6. griffen

    An average, hypothetical Joe Biden enthusiastic supporter. Joe is working for the average American, see how much less you need to spend compared to just 12 months ago when that evil man Trump had been out of the White House just a mere…16 months! It takes a lag effect to reverse the evil. \ sarc

    Yeah this is well and good the downward trending trajectory continues apace. I am troubled by the value increases for new vehicles and used vehicles alike. It has been commented on before, but my recent increase on automobile insurance was quite shocking. Roughly from $500 up to $610 compared to the same 6 month window from 2022 ( May to November, for clarity ). And on a much older Honda Accord, 2008 model; replacement value was the explanation when I have asked before, based on South Carolina data points I’ll presume.

    1. Adam

      Another insurance data point. My yearly house insurance premium went from $1600 to $2200 this year. Just about fell over and my AAA agent had no answers for the massive rise other than to tell me to cut back on my insurance coverage to reduce the price.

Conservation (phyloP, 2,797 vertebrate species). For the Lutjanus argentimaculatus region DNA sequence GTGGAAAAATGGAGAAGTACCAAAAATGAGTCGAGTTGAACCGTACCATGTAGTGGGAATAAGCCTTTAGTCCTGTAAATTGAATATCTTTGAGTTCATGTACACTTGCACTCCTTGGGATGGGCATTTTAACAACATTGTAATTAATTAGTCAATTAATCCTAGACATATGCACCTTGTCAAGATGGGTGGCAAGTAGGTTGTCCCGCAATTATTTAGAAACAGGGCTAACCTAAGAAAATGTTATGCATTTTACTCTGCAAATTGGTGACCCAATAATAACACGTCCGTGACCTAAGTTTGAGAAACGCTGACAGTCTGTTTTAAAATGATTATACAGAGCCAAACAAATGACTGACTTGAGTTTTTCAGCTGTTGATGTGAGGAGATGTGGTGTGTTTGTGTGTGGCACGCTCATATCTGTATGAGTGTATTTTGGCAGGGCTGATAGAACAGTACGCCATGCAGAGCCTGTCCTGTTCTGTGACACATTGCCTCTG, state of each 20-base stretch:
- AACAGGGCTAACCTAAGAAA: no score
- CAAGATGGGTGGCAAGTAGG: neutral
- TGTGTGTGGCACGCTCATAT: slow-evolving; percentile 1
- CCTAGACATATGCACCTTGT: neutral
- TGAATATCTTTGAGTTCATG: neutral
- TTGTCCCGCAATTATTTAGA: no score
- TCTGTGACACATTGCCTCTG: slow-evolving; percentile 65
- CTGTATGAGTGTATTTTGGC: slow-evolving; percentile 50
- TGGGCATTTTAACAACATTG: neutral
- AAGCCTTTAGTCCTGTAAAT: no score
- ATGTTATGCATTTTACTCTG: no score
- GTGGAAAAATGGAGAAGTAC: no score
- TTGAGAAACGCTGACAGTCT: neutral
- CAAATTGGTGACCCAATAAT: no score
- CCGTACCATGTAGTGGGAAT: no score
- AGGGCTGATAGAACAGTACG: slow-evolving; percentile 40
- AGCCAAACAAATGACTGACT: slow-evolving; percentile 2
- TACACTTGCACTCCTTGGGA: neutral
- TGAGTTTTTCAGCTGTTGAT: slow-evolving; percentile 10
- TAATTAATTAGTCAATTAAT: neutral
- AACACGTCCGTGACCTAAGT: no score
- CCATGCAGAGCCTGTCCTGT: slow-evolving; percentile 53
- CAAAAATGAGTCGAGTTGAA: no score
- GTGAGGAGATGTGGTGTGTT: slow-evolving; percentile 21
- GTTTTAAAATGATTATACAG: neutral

1. paul.w

        When I moved into my 700 square foot house 12 years ago flood insurance was $400. My recent premium was $900. I dropped it. I’m not in a flood zone. It was cheap enough at the beginning, not so much now.

  7. KD

    Huge bump after COVID and now everything costs more than it used to but the increases appear to have stabilized. I imagine some lagging indicators like property taxes and other taxes will go up to defray higher costs for government entities but I am not seeing inflation. This inflation spike reminds me of the jump we had during Bush II and the Iraq adventure, which lead to higher oil prices and then price spikes and inflation freak out, only to have inflation sputter out as oil price stablized. We are not out of the woods, Saudi Arabia and Russia are talking and who can predicted what kind of stupidity crawls out of Congress, so who knows if OPEC+ doesn’t end up embargoing Western countries or something causing high oil prices. Also, who knows what happens with the dollar, if it collapses hard, that would shoot petro prices up again. I don’t really see any evidence of inflation caused by full employment driving up wages. You are seeing a decline in the quality of human capital and employers used to a higher quality of human capital willing to work at lower wages. Not inflation, just unreasonable expectations.